From Panic to Focus

ACFW Advice, Encouragement, Faith, Fear/Doubt, Friends of ACFW, writing 1 Comment

by Kristi Holl

Last fall I spent several weeks researching a mystery series set in a small village in the Yorkshire Dales. The locals who own the village shops depend on tourist trade from daily bus tours and mountain bike groups.  Recently villagers sent out a plea for the tourists to please stay home during the coronavirus scare. Students and parents (now working and learning from home) were coming to the villages in droves on their unexpected “vacations.”

They posed a threat to two distinct groups: the high number of older at-risk people living in the villages—and the sheep.

At-Risk Sheep?

Yes, but it has nothing to do with the virus. It’s lambing time in the Yorkshire Dales. Hiking groups climb up through the pastures. Bikers race down the trails on the other side of the stone fences marking the fields. Their dogs, often loose, bark at the sheep. The sheep startle easily, then panic and run. With pregnant ewes, the mere running can make them abort their lambs.

We writers can also react to fearful circumstances with panic. There are good reasons the Bible compares us to sheep needing a shepherd. We don’t lose lambs if we panic, but before our writing dreams come to fruition, we can lose the work we are carrying that God gave us to do.

Between a Rock and a Hard Place

Being terribly unsettled by COVID-19 is totally normal. Our families, regardless of age or situation, have faced huge changes these past weeks. As time passes, and people we know come down with the virus, the temptation to panic grows. Panic allowed to settle in (fed by constant exposure to the media) can derail our writing schedules for months.

Panic is nothing new for followers of God. Imagine the Israelites as they faced the Red Sea before them and the chariots pursuing from behind. The people cried out in terror at what was about to overtake them. And what was Moses’ response to them? “‘Don’t be afraid. Stand firm and watch God do his work of salvation for you today. . . God will fight the battle for you. And you? You keep your mouths shut!’” (Exodus 14:13-14 MSG)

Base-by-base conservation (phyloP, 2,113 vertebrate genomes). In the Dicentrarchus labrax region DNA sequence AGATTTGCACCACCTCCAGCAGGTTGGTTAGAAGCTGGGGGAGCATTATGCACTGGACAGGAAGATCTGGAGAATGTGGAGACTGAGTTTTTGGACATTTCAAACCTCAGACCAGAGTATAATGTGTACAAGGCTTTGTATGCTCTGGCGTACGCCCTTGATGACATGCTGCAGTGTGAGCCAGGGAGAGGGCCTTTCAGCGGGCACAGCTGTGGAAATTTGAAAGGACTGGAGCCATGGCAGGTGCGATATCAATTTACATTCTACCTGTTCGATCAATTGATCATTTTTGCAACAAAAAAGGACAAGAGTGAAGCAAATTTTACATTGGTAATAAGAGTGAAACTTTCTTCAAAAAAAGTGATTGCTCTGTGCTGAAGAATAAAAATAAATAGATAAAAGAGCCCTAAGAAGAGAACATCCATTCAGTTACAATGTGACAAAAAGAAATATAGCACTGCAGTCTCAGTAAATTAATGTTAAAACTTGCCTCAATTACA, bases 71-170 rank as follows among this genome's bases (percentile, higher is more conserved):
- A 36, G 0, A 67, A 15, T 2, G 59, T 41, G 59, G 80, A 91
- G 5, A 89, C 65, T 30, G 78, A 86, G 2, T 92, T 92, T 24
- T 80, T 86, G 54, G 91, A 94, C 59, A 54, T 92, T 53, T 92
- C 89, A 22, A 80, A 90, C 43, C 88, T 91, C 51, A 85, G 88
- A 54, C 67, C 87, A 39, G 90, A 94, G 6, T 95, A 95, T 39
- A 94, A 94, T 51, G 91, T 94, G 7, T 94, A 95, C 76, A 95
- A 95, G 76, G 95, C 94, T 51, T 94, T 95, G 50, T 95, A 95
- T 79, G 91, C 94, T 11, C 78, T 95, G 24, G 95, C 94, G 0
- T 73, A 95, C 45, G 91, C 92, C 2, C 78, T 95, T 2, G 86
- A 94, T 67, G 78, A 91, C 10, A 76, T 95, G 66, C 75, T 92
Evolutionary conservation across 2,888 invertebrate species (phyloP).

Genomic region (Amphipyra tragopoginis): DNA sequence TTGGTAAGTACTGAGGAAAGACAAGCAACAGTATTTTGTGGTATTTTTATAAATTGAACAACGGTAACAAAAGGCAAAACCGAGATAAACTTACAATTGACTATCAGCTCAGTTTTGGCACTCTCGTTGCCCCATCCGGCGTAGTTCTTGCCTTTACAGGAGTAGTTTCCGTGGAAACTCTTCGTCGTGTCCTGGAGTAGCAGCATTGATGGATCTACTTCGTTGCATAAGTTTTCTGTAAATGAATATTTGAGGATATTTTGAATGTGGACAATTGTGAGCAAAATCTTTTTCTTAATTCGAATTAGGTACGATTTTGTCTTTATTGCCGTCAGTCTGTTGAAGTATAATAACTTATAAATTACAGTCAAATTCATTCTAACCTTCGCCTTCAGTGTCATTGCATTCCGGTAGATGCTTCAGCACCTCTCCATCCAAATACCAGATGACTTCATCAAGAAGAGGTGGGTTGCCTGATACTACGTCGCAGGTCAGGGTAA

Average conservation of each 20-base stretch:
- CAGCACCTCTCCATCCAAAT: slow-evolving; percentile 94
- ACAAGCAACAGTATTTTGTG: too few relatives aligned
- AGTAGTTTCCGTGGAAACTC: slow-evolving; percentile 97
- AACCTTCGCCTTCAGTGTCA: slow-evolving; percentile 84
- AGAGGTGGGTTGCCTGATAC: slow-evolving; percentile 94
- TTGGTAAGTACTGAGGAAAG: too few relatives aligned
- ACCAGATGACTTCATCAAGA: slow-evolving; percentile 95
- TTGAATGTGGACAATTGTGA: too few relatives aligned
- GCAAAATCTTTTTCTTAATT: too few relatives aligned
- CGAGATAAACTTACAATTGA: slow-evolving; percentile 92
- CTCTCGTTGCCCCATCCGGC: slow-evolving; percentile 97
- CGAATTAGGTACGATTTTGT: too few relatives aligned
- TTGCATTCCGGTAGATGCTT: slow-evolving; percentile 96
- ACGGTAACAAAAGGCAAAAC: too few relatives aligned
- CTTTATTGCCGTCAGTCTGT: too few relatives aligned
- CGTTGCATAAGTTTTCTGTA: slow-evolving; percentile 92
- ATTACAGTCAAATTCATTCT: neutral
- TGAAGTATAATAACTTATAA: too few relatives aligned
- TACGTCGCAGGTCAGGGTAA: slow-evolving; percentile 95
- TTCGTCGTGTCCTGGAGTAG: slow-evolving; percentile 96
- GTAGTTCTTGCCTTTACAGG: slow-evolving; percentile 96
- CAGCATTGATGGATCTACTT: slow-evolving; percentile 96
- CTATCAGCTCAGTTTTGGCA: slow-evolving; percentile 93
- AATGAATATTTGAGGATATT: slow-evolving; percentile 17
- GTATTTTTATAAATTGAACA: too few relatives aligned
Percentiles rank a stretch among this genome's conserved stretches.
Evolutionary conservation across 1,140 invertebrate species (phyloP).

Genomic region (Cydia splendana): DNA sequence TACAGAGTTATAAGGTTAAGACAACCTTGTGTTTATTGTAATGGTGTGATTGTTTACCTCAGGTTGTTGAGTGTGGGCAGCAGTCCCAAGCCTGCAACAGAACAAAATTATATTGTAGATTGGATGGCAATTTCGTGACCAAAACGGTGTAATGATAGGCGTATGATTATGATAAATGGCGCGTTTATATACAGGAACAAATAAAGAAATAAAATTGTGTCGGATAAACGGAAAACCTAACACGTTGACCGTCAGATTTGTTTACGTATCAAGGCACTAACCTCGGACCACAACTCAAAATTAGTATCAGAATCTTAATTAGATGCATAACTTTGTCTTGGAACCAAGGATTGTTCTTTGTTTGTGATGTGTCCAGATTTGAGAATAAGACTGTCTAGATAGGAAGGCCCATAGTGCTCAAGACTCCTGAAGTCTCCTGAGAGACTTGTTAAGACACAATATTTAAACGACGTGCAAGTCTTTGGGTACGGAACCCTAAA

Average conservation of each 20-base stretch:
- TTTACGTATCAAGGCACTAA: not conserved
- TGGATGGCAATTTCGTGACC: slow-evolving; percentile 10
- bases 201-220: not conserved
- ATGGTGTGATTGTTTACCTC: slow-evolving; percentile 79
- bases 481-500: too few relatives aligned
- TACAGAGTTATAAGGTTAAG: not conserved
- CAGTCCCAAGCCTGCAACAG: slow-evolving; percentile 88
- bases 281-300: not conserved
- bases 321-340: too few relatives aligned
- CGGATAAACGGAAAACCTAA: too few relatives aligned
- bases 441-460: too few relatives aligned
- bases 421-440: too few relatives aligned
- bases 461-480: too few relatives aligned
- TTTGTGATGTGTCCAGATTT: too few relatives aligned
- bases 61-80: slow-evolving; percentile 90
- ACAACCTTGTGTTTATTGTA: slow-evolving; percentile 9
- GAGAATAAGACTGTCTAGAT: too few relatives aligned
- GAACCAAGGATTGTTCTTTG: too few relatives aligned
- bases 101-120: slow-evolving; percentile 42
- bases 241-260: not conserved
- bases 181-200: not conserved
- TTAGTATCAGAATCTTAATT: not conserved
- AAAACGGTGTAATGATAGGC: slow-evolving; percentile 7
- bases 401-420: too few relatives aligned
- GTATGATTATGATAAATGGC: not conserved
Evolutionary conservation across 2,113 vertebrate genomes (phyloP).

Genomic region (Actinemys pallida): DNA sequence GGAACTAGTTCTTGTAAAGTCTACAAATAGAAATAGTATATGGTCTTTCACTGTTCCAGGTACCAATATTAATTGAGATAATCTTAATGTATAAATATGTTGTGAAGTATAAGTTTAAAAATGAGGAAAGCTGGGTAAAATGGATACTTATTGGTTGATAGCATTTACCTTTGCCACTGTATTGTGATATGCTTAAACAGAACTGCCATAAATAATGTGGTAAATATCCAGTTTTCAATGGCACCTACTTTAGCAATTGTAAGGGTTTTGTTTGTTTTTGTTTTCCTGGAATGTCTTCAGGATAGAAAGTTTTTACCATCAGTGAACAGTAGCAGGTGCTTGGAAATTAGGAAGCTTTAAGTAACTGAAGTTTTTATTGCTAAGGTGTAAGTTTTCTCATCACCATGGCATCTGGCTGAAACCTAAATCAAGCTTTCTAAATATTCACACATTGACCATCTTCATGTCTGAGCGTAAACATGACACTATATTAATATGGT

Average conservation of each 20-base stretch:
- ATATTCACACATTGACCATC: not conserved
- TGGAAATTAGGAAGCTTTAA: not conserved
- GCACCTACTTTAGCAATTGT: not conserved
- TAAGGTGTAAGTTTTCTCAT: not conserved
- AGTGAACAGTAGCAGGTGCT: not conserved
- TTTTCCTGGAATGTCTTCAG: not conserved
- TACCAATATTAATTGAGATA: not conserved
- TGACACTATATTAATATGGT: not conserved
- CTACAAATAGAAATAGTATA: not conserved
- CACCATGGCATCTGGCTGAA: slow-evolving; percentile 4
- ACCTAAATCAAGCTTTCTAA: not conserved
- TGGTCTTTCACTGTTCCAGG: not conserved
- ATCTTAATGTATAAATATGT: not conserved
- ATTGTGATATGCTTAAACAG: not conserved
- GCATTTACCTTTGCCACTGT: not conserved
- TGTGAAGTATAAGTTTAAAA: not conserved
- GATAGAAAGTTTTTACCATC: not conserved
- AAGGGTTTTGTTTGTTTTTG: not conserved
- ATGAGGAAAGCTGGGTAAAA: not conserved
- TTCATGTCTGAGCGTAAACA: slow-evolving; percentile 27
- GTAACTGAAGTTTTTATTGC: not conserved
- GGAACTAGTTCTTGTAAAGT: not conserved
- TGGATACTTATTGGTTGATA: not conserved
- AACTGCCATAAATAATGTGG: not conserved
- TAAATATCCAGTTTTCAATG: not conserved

In other words, when faced with impending doom and disaster, you should:

  • Fear not,
  • stand firm,
  • watch God work,
  • and stop spreading panic with your words.

Still great advice today.

Human Sheep at Risk Today

Most people in the world feel a similar panic at the virus situation. Specifically, for writers, book deadlines are right in front of us, but the coronavirus bears down from behind like those Egyptian chariots. How can we possibly write? Moses’ words are as applicable to us as they were to the panicked Israelites.

Remember that the Lord is still our Good Shepherd. We are still His sheep. We hear His voice. He knows us. We can still follow Him. We are trying to birth our stories during this time, but if we panic instead of trusting God, we are likely to abort the work He has given us to do.

Stay close to the shepherd. Do your part to keep yourself and others safe. Encourage one another instead of using your words to spread panic. Be calm and peaceful, and ready to account to non-believers for the hope that is within you. (1 Peter 3:15) Then, even in these times, you will be able to give “birth” to your writing projects.

We’re All in This Together

My mystery writer friend runs daily in the Yorkshire Dales, and she took this photo on the top of the fells. There were few tourists hiking or biking, and she was encouraged by the cooperation with the villagers.

Even the sheep practiced social distancing!

Don’t let coronavirus panic derail your writing life. Here’s how. @KristiHoll #ACFWBlogs #writingencouragement #COVID-19 #coronavirus Click To Tweet

Kristi Holl had forty-eight juvenile books published with both Christian and mainstream publishers before deciding to write for adults. When writing her eight published novels for adults, she re-discovered her love for historical mysteries. One of those novels, A Dangerous Tide, features Jane Austen and is housed in Jane Austen’s House Museum in Chawton, England.





Comments 1

  1. Last night I found my breath was gone,
    and I could not summon aid;
    if I thought to see another dawn,
    t’would depend on how I played
    the hand that I have now been dealt,
    of cancer’s mindless ravening
    lust to dominate and thereby melt
    my Icarian wings, unraveling
    the faith and hope in mortal might
    upon which I’d long depended,
    but then there came a distant light,
    and my heart was thus defended
    by the One who would not see me lost,
    for He’d paid my ranson on the Cross.

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